Home Life & CultureBooks & Film Finding Valentino by Angela Di Sciascio

Finding Valentino by Angela Di Sciascio

by Sam Dunham
Finding Valentino

Finding Valentino

is the autobiographical story of a daughter returning to from Australia to discover her father’s past.  He is suffering from Alzheimer’s and following his announcement that he dislikes being called Wally, his ‘Australian’ name, that he always preferred Tino from his given name Valentino, she realises how little she knows about this man, his youth and her in .

As Wally/Tino’s world decreases to playing the accordion, a memento of another age, character & continent and he starts speaking more Italian than English, Angela decides to travel to Abruzzo to learn more about her father and his land. Whilst there she learns to cooks Abruzzo-style with her Aunts, and experiences first hand her the mother tongue of her father, and the richness of the dialect he grew up with.

Angela spends four seasons with her father’s youngest brother in the house where Valentino was born, in the small hill village of Capoposta, twelve houses that sit just outside Casoli in Chieti under the majesty of the Majella.  She breaks up her time here with travels around Italy.  It made me laugh how she became “the girl that was stared at” when setting out to off the girth of her Aunt’s cooking.  I too used to feel that when out walking our dog before later stares became beams and a big wave from a speeding Fiat Panda.  I was never sure if those stares were that I walked our dog, (nobody just dog , it’s always combined with the slightly more social La Passeggiata) or that my ever busy neighbours thought it a decadent , mad girl out with her camera again doesn’t she ever work!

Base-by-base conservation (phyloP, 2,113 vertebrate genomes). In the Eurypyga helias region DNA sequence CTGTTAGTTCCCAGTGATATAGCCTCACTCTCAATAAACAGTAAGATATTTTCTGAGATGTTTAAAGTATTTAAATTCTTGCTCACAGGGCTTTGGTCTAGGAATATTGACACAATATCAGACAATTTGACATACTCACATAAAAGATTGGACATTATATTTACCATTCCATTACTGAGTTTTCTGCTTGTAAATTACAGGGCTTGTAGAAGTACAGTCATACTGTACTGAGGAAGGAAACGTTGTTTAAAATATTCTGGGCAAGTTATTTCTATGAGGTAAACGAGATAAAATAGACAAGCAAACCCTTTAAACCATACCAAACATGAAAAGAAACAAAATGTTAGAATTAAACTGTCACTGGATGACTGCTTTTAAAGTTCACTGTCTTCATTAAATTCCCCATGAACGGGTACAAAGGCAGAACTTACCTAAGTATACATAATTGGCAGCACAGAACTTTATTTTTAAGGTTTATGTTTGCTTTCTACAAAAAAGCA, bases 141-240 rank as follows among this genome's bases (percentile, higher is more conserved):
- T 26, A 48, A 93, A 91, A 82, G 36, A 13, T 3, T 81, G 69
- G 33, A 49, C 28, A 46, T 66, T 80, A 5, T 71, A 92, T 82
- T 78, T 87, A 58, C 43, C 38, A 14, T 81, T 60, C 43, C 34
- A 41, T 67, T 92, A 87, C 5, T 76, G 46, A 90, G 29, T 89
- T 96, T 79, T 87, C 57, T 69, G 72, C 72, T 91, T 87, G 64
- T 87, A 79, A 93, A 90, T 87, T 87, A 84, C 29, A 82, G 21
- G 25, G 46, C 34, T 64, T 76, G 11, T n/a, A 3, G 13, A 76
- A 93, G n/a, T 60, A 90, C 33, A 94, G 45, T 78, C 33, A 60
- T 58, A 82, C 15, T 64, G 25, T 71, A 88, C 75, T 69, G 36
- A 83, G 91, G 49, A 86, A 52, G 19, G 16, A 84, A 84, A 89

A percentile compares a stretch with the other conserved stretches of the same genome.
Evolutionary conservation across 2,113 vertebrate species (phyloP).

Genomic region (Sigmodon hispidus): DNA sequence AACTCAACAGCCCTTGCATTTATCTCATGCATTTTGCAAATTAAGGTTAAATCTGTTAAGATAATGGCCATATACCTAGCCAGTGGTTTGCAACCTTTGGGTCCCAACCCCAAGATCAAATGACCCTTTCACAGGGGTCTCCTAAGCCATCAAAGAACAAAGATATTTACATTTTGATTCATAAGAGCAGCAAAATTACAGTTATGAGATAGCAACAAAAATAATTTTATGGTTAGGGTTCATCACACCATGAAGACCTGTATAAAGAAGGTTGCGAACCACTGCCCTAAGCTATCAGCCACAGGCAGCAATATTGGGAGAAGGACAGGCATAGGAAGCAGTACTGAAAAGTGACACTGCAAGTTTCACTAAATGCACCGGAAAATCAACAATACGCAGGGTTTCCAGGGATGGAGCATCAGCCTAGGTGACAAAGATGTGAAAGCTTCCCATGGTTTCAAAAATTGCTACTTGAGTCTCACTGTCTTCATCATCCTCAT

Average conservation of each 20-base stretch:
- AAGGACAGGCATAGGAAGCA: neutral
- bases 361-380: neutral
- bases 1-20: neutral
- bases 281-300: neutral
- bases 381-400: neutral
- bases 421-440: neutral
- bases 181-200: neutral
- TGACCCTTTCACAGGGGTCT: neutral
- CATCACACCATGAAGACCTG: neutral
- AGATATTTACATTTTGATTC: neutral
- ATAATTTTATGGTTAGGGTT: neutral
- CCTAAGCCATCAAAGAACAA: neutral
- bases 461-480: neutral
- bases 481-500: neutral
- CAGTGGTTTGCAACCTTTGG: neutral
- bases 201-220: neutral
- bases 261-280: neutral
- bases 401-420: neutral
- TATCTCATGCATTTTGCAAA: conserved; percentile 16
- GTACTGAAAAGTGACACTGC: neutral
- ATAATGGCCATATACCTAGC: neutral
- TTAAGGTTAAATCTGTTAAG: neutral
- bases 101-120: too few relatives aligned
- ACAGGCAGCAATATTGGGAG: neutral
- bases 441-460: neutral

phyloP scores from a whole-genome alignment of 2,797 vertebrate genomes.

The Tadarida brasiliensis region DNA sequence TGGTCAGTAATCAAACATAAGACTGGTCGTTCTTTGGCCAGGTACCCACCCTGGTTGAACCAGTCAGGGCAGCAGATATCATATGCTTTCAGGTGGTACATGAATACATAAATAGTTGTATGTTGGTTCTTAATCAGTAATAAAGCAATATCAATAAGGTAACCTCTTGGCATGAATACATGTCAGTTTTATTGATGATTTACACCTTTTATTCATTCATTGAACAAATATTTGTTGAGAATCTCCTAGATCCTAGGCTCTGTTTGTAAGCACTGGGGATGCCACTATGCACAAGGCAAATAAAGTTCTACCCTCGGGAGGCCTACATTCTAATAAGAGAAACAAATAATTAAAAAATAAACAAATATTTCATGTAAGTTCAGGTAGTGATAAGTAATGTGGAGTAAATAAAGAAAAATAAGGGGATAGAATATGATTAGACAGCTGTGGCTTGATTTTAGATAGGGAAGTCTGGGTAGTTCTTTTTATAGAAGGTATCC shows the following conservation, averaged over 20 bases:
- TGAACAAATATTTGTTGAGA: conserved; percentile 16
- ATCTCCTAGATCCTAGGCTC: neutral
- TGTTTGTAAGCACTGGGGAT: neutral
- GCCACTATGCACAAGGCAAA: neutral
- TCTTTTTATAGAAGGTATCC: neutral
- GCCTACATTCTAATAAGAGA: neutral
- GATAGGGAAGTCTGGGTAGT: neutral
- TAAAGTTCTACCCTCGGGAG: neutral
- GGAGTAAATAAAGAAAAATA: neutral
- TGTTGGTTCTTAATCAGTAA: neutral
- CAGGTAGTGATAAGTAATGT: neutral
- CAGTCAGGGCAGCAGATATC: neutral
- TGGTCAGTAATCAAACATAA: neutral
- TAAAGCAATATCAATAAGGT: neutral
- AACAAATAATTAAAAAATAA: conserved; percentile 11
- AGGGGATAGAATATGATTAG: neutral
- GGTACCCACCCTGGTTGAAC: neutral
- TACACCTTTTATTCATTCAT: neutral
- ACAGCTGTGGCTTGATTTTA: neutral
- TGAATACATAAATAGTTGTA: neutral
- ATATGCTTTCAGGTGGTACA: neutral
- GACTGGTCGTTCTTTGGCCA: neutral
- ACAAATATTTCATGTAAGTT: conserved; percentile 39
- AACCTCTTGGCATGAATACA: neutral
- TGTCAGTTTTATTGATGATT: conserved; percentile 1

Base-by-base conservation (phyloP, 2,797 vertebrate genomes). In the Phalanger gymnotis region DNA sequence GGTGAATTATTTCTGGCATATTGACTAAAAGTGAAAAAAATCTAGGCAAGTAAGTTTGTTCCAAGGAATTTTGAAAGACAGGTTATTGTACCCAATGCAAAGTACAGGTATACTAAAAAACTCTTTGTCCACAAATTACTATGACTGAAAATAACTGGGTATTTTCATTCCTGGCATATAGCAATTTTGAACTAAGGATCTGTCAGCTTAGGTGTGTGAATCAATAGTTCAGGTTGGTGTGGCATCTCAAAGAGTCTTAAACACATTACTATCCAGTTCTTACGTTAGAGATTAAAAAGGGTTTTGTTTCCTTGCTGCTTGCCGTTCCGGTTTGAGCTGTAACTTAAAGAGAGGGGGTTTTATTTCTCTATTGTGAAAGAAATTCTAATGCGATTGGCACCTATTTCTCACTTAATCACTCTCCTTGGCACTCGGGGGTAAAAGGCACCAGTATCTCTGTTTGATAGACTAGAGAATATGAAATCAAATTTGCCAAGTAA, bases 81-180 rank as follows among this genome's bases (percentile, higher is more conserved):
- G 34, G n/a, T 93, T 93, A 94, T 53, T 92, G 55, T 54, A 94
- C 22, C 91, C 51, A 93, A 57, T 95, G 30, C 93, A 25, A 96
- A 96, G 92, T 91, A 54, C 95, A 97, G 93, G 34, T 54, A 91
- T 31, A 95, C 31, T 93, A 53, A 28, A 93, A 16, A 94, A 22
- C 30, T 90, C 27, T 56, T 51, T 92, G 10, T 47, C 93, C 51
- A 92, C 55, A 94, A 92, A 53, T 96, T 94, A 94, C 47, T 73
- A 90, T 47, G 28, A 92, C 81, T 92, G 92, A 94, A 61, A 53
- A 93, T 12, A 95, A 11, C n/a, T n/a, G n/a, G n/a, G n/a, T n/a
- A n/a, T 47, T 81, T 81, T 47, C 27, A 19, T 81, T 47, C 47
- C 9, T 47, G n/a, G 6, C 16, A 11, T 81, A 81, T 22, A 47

I loved Angela’s tight descriptions, “squeaky cheese” –one that is fresh, sliced and fried rather like halloumi which, unless you stay with locals, is a delight that will probably pass you by.  It’s become a firm favourite of ours too and I whoop when our Cheese Man in his van has some.  She visits Grotto Cavallone which you can visit using a tiny cage like basket to get up to.  I was so pleased to read that she preferred the precarious 4-wheel drive to get there – no longer did I feel alone from refusing to go up in those cages!

How well anyone who knows Abruzzo, away from its cities and towns, will recognise her phrase “Everywhere there is a silence and calm”;  it’s these qualities that are quite addictive, small wonder that so many Romans and foreigners have a bolt hole in Abruzzo to rediscover this within themselves.

It’s the perfect book for those thinking of going back to visit their Abruzzo roots.  You can try out the that interlace the book from the region and if going for a time, wonder if you could survive on just eating Abruzzese? Angela herself develops a home sickness for cuisine that isn’t Italian.  If you are thinking of living here that is something to in mind; if you like Indian, Thai, Spanish and Mexican then those dishes are going to be something you need to learn to make yourself as you will only get to eat them at home.

The thought of how little we know about our parents’ lives before we arrive on the scene pin-picks one throughout the book; make time to chat now was my last thought on closing the last page, it’s great to read a book with a subconscious moral to take into your own life.

Read more about Angela on her  on blog
Available from Amazon

All about Abruzzo in a slow travel & food blog
All about Abruzzo in a slow travel & food blog